Grammy Award for Best Musical Album for Children
|Grammy Award for Best Musical Album for Children|
|Awarded for||quality children's music albums|
|Presented by||National Academy of Recording Arts and Sciences|
The Grammy Award for Best Musical Album for Children was an honor presented to recording artists for quality children's music albums at the Grammy Awards, a ceremony that was established in 1958 and originally called the Gramophone Awards. Honors in several categories are presented at the ceremony annually by the National Academy of Recording Arts and Sciences of the United States to "honor artistic achievement, technical proficiency and overall excellence in the recording industry, without regard to album sales or chart position".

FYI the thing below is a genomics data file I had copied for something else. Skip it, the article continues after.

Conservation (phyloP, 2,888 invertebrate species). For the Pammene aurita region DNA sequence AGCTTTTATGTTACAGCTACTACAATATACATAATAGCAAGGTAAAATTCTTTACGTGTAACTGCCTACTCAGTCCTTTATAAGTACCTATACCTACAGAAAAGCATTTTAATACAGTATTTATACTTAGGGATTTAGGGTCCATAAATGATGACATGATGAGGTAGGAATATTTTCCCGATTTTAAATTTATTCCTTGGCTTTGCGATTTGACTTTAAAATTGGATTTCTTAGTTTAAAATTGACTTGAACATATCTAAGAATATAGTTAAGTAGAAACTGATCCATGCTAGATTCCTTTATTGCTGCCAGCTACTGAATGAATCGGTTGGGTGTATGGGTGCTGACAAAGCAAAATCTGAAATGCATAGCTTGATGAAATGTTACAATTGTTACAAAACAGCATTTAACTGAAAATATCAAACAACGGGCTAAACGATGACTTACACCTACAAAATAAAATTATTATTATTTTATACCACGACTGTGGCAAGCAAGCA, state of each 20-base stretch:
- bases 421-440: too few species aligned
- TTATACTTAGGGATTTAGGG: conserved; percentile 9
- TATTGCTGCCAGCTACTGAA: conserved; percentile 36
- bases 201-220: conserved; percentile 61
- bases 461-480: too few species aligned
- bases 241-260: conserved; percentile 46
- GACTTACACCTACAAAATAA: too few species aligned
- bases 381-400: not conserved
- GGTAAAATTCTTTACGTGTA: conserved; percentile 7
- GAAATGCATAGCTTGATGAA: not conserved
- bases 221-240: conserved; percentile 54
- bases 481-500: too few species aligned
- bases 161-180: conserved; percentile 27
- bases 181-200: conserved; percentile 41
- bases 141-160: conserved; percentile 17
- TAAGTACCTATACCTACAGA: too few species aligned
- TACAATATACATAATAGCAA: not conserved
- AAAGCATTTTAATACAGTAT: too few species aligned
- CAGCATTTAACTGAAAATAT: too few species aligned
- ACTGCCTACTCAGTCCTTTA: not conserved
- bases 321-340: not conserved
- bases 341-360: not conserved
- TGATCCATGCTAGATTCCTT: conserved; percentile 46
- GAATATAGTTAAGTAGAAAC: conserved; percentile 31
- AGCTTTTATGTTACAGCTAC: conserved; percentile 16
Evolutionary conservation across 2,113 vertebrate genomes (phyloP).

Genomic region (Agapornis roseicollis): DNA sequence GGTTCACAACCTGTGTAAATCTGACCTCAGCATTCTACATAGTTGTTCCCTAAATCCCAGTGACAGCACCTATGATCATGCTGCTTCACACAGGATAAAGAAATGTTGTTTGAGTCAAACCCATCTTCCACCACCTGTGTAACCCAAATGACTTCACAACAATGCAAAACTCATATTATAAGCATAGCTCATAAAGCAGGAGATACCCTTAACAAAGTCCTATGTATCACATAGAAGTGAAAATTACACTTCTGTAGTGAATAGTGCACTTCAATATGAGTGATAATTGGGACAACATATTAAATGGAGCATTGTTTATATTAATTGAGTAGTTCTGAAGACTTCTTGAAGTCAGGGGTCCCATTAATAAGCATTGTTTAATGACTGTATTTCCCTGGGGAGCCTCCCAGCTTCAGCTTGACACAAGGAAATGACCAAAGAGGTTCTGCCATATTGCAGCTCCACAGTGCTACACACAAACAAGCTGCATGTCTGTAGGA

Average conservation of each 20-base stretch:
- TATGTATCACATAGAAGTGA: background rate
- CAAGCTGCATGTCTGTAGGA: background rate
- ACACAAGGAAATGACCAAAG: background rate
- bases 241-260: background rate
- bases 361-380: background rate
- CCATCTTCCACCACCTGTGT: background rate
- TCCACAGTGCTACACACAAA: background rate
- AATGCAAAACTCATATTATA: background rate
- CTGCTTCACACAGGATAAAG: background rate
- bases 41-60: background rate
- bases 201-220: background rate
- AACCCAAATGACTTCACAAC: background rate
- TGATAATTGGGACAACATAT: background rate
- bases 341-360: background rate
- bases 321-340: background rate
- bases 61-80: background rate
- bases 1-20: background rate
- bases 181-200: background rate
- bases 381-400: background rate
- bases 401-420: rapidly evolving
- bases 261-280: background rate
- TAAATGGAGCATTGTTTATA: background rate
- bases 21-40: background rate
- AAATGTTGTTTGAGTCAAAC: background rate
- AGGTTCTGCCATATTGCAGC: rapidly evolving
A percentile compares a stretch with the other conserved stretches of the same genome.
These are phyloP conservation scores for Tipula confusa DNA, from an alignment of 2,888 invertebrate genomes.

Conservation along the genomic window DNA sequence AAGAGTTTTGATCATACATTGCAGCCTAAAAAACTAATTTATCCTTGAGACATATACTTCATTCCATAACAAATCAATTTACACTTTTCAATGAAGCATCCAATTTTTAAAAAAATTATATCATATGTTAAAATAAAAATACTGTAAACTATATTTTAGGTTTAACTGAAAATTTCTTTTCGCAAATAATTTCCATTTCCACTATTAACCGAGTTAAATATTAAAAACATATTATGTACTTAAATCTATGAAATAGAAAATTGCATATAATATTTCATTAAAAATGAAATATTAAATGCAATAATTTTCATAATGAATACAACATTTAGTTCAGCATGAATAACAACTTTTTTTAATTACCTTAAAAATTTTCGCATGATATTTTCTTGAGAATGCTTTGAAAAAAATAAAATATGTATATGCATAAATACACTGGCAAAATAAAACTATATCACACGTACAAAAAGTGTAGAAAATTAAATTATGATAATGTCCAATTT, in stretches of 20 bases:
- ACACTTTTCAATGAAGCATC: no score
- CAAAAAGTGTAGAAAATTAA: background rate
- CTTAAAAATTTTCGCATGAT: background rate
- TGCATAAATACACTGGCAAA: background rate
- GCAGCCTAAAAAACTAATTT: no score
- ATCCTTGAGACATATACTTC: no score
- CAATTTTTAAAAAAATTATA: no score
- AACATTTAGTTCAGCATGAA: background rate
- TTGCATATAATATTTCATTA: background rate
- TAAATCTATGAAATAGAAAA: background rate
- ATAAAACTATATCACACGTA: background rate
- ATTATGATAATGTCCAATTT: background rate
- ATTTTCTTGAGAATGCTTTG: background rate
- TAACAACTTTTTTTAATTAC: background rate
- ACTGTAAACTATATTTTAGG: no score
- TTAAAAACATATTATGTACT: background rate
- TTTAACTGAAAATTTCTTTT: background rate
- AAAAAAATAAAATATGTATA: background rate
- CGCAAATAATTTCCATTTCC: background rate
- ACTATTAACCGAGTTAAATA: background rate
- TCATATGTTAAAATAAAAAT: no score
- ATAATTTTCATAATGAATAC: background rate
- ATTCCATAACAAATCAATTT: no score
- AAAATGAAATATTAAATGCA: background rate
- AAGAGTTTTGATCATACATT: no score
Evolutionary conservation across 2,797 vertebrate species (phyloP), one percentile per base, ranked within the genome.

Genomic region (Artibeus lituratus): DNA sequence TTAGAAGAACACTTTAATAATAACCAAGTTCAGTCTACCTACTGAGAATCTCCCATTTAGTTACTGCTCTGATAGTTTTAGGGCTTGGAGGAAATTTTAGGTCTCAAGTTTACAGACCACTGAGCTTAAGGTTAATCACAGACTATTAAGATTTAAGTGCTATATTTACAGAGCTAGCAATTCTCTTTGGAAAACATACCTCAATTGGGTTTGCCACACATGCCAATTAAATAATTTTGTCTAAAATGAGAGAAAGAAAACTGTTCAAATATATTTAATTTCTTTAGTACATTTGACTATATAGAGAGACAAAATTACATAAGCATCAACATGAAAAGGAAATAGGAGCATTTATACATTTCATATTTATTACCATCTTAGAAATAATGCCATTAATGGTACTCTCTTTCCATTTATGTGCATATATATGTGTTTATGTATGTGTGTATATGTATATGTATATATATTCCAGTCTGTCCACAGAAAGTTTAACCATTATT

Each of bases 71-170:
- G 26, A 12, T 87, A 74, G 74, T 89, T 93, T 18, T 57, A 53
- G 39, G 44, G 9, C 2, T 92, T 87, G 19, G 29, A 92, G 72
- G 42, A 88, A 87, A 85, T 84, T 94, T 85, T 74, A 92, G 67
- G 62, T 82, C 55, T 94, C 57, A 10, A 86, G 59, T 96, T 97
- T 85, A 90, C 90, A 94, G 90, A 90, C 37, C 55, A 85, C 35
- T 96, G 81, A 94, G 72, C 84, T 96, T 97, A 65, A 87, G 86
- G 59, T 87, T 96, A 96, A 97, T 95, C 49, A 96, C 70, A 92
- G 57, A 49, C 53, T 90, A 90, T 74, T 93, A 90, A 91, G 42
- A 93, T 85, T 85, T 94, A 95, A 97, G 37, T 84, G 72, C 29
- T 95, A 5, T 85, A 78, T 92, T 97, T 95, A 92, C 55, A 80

The award for Best Musical Album for Children was first presented to producer Alan Menken and Tim Rice in 1994 for the soundtrack to the Disney film Aladdin. Prior to 1994 the award was combined with the award for Best Spoken Word Album for Children as the Grammy Award for Best Album for Children.
The award will be discontinued from 2012 in a major overhaul of Grammy categories. From 2012, this category will merge with the Best Spoken Word Album for Children category to form the new Best Children's Album category. This is basically a return to the situation prior to 1994.